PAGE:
The Scoop on Baby Poop

Different types of newborn poop

Until you become a mom, poop is just poop. Everything changes when you have a baby. In fact, you might as well consider that very first poopy diaper—meconium—your induction. Welcome to the world of asking yourself, “Is this poop normal?”

You’ll quickly understand why moms tend to obsess about poop, because what comes out of your baby gives you lots of clues about what’s going on inside her body. For example, as your baby grows and her diet changes, her poop will change too. You could say poop takes some of the guesswork out of motherhood.

That first crazy poop

You can read about meconium and hear stories about it from your mommy friends, but nothing really prepares you for it. It’s honestly one of the craziest first experiences as a new parent. Meconium is like a thick, sticky, dark poo—tarlike—that surprisingly has no odor. It’s impossibly hard to clean up, especially on a tiny newborn.

Meconium is not a typical poo, because your baby has not been eating typical meals in utero. Your baby has been swallowing amniotic fluid in preparation for breastfeeding. The by-product of this is an intestinal secretion called meconium. It consists of bile salts, bile acids and other debris.

Green with seeds

Uhm, yes, you just read that correctly. As your baby passes the black meconium, it will gradually change color and consistency based on what your baby is ingesting. It usually takes 24-72 hours for your newborn to pass the meconium.

If you’re breastfeeding, her poo will turn dark green with a consistency that looks like Dijon mustard — it looks like there are seeds in it. If you’re feeding your baby formula, the meconium changes from black to green to light brown.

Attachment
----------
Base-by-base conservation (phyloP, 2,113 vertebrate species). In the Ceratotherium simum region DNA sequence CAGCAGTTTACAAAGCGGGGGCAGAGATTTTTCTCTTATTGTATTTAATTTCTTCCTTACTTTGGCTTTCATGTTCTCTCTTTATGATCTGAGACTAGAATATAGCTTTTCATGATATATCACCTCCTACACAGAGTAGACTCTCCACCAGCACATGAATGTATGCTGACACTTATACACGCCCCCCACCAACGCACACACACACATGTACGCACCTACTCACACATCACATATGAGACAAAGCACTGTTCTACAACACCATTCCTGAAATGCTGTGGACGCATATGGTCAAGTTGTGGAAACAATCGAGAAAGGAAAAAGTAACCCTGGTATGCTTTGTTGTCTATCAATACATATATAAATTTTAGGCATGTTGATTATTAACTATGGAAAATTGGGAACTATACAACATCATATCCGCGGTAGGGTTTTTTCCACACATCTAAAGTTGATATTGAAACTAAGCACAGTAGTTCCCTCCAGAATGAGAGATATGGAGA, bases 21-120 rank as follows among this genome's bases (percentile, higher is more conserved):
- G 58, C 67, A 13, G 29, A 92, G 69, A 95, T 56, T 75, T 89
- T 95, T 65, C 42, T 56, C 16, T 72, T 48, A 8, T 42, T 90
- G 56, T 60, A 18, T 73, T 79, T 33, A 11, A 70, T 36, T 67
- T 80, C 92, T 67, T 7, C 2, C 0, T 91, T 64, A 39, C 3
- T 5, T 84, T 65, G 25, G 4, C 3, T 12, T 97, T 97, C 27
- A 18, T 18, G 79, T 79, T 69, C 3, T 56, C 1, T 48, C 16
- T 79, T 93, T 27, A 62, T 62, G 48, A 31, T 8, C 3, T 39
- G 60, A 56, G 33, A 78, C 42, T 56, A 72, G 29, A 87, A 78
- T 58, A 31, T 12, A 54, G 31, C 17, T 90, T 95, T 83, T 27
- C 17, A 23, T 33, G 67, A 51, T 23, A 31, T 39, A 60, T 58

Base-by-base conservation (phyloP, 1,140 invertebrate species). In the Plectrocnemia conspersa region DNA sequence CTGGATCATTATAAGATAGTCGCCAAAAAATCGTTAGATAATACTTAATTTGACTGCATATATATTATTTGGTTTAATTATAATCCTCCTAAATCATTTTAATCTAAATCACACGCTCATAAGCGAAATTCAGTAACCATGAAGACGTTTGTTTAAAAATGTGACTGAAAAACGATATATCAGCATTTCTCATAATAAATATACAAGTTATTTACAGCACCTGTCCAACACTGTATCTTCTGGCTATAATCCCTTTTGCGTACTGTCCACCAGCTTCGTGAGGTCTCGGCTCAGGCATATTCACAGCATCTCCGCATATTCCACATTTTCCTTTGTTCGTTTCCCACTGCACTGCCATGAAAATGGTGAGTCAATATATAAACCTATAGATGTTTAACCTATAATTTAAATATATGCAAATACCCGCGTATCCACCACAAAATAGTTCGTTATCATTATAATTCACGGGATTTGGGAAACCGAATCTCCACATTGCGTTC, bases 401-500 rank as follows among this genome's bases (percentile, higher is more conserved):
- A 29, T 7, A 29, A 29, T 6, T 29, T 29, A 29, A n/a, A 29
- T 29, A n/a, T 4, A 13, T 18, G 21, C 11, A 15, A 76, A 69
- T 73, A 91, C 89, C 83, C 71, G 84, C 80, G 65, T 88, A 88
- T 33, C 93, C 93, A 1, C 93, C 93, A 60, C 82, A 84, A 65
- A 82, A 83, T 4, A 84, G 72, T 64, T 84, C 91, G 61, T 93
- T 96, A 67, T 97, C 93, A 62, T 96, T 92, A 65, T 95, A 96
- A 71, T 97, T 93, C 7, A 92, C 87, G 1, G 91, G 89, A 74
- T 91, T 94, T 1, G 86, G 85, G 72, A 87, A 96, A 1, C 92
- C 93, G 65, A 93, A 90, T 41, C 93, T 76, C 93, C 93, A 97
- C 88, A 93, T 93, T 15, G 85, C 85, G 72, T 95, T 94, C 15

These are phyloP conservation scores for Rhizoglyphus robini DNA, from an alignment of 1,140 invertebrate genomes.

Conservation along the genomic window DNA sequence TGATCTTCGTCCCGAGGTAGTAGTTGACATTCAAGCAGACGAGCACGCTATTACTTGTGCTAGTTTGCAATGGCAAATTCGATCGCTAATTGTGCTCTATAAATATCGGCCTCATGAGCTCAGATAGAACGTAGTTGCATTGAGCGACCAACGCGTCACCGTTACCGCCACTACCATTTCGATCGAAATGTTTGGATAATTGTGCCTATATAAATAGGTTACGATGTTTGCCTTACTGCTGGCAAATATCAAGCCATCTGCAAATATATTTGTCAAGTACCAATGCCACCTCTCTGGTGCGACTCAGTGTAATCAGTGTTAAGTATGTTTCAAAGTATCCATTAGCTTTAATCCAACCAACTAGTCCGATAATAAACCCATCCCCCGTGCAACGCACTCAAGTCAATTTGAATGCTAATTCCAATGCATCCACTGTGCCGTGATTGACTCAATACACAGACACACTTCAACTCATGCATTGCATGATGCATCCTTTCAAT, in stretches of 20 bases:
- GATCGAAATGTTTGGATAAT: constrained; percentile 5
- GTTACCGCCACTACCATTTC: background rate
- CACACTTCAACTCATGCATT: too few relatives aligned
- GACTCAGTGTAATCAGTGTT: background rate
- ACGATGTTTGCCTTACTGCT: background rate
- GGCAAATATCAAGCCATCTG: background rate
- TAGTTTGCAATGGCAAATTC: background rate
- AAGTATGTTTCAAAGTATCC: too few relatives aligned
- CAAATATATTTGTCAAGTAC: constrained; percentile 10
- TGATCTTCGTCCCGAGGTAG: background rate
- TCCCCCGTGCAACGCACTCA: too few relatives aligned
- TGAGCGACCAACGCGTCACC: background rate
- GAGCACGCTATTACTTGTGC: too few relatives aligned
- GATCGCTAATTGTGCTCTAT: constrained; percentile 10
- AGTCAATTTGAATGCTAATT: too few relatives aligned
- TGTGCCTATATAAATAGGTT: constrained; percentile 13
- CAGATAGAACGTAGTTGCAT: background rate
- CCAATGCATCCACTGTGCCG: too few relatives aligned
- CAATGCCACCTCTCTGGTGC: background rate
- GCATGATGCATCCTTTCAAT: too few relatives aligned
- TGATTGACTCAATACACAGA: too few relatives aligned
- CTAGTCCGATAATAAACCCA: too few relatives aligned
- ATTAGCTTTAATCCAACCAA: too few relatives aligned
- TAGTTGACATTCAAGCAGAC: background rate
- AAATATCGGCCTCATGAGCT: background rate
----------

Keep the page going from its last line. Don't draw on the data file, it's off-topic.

Transitional poo is good

Even though it sounds rather icky, when you start noticing her poop is no longer like tar, that’s good news. It means she’s digesting her breast milk or formula, and her intestinal tract is doing its job.

It keeps changing

Just when you think you’ve got your baby’s poop figured out, it changes. Most moms have more than a few “uh-oh” moments when they discover a new poo. The color and consistency can change even if your baby’s diet seems like it’s exactly the same. Why? Because if you’re breastfeeding, changes in your diet can impact your baby’s poop.

What’s a “normal” poop

Believe it or not, even on a strict diet of breast milk, baby’s poop can vary. This means “normal” poop differs from baby to baby. It could be green or yellow and mushy or it could be very runny, or once again, it could look like Dijon mustard.

Formula fed babies usually have a slightly thicker poo—think peanut butter consistency. Colors tend to be brown with greenish or tan shades. It’s a little bit smellier than poop from a breastfed baby.

If you see more shades of green than normal and you’re breastfeeding, it probably just means you ate something different. Unless your baby is exhibiting symptoms that she isn’t feeling well, tinges of green are nothing to worry about.

The baby poop you were expecting...

By the time your baby is eating solid foods like infant cereal or pureed foods, her poop will change again. With the introduction of solid foods, her poop will firm up a bit and change to a brown or dark brown color. It could still be rather mushy, but it will be twice as smelly.

Throughout your baby’s diet journey, make sure you use Boudreaux’s Butt Paste® to protect her skin from diaper rash. Changes in bowel movements can impact pH levels, making her skin more susceptible to irritation.